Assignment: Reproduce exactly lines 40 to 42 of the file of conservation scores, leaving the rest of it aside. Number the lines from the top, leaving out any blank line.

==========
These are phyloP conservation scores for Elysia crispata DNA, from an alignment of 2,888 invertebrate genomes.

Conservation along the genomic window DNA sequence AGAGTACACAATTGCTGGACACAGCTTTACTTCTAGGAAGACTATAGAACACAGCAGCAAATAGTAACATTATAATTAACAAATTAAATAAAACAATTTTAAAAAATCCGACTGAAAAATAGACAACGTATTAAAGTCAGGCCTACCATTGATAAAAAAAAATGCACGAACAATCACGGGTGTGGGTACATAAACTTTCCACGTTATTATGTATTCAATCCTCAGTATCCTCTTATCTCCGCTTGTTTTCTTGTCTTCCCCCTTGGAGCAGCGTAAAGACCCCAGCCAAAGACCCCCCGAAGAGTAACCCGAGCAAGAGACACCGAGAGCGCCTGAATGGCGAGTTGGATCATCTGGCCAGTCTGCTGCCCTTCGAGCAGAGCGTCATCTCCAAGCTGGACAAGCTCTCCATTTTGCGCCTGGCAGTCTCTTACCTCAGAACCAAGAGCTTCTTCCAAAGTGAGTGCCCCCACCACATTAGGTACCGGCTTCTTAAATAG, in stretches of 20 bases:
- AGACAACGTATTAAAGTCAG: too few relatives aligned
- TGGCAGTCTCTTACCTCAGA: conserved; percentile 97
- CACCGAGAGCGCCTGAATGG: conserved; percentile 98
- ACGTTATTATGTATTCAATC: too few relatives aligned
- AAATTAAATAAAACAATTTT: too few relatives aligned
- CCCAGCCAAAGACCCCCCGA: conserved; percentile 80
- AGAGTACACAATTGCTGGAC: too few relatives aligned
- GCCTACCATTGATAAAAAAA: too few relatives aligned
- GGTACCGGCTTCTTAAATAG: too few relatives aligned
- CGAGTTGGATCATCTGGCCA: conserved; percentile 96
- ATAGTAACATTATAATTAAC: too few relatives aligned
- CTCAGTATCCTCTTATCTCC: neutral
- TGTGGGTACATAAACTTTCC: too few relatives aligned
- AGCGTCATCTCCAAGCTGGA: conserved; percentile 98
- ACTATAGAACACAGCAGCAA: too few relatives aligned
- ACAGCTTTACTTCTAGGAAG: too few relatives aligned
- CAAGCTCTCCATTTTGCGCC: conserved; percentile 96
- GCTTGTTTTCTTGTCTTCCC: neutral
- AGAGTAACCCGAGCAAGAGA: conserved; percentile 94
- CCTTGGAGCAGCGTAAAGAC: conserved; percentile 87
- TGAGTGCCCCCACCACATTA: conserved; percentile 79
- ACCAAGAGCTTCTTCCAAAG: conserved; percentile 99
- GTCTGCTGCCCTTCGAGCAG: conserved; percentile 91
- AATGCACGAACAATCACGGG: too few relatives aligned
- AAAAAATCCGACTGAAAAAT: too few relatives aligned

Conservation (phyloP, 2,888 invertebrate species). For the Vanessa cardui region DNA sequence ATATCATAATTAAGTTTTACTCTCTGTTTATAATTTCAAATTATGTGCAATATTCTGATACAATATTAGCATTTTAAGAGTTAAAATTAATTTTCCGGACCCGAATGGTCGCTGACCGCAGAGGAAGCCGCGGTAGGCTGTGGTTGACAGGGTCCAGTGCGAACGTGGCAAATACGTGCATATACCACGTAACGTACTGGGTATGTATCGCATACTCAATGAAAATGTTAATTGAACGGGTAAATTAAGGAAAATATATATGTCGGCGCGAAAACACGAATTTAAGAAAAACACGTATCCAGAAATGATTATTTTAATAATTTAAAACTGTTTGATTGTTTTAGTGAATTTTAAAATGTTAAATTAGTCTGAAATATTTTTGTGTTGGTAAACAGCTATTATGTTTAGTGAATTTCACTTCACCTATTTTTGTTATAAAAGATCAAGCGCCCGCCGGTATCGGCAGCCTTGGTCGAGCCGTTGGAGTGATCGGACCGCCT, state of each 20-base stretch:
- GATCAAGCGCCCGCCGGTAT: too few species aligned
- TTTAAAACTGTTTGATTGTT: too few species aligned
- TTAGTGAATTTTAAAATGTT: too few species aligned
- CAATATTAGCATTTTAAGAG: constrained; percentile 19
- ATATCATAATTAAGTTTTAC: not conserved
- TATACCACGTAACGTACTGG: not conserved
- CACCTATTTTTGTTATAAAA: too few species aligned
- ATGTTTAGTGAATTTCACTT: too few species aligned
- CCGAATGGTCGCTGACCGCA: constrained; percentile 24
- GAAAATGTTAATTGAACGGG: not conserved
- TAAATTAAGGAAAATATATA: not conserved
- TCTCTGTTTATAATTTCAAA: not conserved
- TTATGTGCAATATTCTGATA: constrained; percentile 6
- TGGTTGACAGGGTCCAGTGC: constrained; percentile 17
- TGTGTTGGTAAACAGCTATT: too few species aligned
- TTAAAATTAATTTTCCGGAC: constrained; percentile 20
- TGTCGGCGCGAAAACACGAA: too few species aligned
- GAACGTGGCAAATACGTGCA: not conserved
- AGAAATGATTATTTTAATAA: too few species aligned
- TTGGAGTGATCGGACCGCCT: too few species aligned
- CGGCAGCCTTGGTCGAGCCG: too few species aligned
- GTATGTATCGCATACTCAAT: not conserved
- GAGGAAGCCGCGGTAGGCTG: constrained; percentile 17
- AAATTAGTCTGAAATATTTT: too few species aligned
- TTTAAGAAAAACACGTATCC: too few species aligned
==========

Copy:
- TCTCTGTTTATAATTTCAAA: not conserved
- TTATGTGCAATATTCTGATA: constrained; percentile 6
- TGGTTGACAGGGTCCAGTGC: constrained; percentile 17